Pre-soak the seed for 12 hours in warm water and then sow late winter or early spring in a warm greenhouse. If sown in January and grown on fast it can flower and fruit in its first year[88]. The seed germinates in 1 – 12 months at 20°c. Prick out the seedlings into individual pots when they are large enough to handle. It you are intending to grow the plants outdoors, it is probably best to keep them in the greenhouse for their first winter and plant them out into their permanent positions in late spring or early summer, after the last expected frosts. Mulch the roots well in late autumn to protect them from the cold.

Cuttings of young shoots, 15cm with a heel, in spring.

Leaf bud cuttings in spring.

Cuttings of fully mature wood in early summer. Takes 3 months. High percentage.

*A glass of passion fruit juiceIn Australia, it is available commercially fresh and canned. In addition to being added to fruit salads, passion fruit is commonly used in desserts, such as the topping for the pavlova (a meringue cake), cheesecake, and vanilla slice. It is also used to flavour soft drinks such as Passiona and cordials.

*In the Dominican Republic, it is used to make juice, jams, the chinola flavoured syrup is used on shaved ice and it is also eaten raw sprinkled with sugar.

*In Puerto Rico, where its called Parcha, it is widely believed to lower blood pressure. This is probably because it contains harmala alkaloids and is a mild RIMA.

*In Brazil, passion fruit mousse is a common dessert, and passion fruit seeds are routinely used to decorate the tops of certain cakes. Passion fruit juice is also very common.

*In Indonesia it is eaten straight as a fruit. Nevertheless, it is common to strain the passionfruit for its juice and cook it with sugar to make some sort of thick syrup. It is then mixed with water and ice to be drunk.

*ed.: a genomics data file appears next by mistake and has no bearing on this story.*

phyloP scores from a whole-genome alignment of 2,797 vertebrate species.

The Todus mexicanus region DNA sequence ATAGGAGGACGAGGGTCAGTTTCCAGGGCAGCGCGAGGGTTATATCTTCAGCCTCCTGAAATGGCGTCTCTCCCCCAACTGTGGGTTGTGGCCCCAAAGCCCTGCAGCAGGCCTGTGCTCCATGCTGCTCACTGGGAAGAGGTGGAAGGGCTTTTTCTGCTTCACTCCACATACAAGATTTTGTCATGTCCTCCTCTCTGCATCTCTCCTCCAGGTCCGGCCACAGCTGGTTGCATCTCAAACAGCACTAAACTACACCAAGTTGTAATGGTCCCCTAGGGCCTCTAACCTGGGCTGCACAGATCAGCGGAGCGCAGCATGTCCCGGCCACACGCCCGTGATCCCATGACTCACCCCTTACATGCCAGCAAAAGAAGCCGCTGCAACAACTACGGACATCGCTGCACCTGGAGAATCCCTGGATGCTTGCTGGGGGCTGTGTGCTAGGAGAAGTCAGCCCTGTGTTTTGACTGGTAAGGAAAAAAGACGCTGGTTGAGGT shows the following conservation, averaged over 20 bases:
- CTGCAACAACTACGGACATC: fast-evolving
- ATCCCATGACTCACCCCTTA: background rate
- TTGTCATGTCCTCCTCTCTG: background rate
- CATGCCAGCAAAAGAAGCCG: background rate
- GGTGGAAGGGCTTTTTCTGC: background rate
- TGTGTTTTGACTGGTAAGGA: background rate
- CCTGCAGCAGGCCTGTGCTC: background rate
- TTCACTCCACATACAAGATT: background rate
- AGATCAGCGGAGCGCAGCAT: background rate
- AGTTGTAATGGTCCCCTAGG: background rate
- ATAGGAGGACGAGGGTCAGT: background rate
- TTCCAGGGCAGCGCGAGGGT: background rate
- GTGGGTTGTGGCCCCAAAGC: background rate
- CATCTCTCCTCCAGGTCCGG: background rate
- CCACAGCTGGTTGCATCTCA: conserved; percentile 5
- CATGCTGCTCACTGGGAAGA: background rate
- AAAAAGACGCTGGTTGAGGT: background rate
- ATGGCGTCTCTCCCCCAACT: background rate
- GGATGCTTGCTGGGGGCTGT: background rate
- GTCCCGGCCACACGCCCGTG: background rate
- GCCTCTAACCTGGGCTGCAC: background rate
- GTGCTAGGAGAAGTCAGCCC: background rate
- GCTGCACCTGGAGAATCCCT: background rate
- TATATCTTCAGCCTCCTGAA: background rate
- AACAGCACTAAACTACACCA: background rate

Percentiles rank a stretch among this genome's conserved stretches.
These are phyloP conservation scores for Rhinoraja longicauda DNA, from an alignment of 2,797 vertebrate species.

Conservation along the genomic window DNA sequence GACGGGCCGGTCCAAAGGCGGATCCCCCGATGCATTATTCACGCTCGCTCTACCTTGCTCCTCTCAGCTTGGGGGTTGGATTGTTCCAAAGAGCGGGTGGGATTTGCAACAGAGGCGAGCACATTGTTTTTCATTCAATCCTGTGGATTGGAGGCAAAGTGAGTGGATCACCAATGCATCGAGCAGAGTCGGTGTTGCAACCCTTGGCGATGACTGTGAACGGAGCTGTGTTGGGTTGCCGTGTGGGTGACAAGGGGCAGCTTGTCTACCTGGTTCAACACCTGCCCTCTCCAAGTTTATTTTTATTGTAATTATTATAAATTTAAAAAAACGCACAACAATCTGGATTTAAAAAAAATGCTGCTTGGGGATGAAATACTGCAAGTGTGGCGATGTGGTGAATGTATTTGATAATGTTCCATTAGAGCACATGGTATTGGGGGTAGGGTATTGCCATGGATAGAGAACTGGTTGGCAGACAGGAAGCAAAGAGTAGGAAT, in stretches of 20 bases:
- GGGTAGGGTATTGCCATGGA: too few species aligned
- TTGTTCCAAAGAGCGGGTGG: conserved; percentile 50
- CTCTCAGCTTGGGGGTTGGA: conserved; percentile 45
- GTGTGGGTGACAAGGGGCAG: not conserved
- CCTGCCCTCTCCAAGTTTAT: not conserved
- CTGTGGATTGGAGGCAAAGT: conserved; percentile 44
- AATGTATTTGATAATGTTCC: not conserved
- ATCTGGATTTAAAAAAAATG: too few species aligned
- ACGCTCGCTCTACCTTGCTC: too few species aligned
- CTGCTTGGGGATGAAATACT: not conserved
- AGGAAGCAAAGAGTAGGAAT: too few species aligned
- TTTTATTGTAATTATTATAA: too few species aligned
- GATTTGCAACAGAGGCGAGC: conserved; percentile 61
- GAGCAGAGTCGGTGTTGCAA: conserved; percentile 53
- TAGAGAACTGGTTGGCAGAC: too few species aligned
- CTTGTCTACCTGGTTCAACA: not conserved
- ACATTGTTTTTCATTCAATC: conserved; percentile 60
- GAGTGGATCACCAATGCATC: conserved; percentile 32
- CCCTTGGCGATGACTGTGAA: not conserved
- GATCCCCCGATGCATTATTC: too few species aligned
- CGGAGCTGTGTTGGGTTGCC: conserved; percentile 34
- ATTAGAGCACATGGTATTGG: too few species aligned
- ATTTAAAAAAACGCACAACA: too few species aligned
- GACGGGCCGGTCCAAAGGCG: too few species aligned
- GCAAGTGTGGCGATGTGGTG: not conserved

*In Hawaii, where it is called lilikoi, it is normally eaten raw. Hawaiians usually crack the rind of the lilikoi either with their hands or teeth and suck out the flavorful pulp and seeds. Lilikoi can also be cut in half and the pulp can easily be scooped out with a spoon. Lilikoi flavoured syrup is a popular topping for shave ice. Ice cream and mochi are also flavoured with lilikoi, as well as many other desserts such as cookies, cakes, and ice cream. Lilikoi is also favored as a jam, jelly, as well as a butter. Lilikoi fruits are not widely available in stores, so most of the fruit eaten comes from backyard gardens or wild groves. They however can be found in farmers markets sprinkled throughout the islands.

*Passion fruit juice or syrup is an essential ingredient of some cocktails, particularly the hurricane and the Peruvian maracuya sour.

*In South Africa passion fruit is used to flavor yogurt. It is also used to flavour soft drinks such as Schweppes Sparkling Granadilla and numerous cordial drinks.

Passion fruit juice can be boiled down to a syrup, which is used in making sauce, gelatin desserts, candy, ice cream, sharbat, cake icing, cake filling, etc. There is a preference for the purple variety as fresh fruit and the yellow one for juice-making.

Fresh Passion Fruit is known to be high in vitamin A, Potassium and dietary fibre. The Yellow variety is used for juice processing, while the Purple variety is sold in fresh fruit markets. Passion fruit juice is a good source of ascorbic acid (vitamin C).
Medicinal Uses: There is currently a revival of interest in the pharmaceutical industry, especially in Europe, in the use of the glycoside, passiflorine, especially from P. incarnata L., as a sedative or tranquilizer. Italian chemists have extracted passiflorine from the air-dried leaves of P. edulis.

The pulp of the fruit is stimulant and tonic.
In Madeira, the juice of passionfruits is given as a digestive stimulant and treatment for gastric cancer.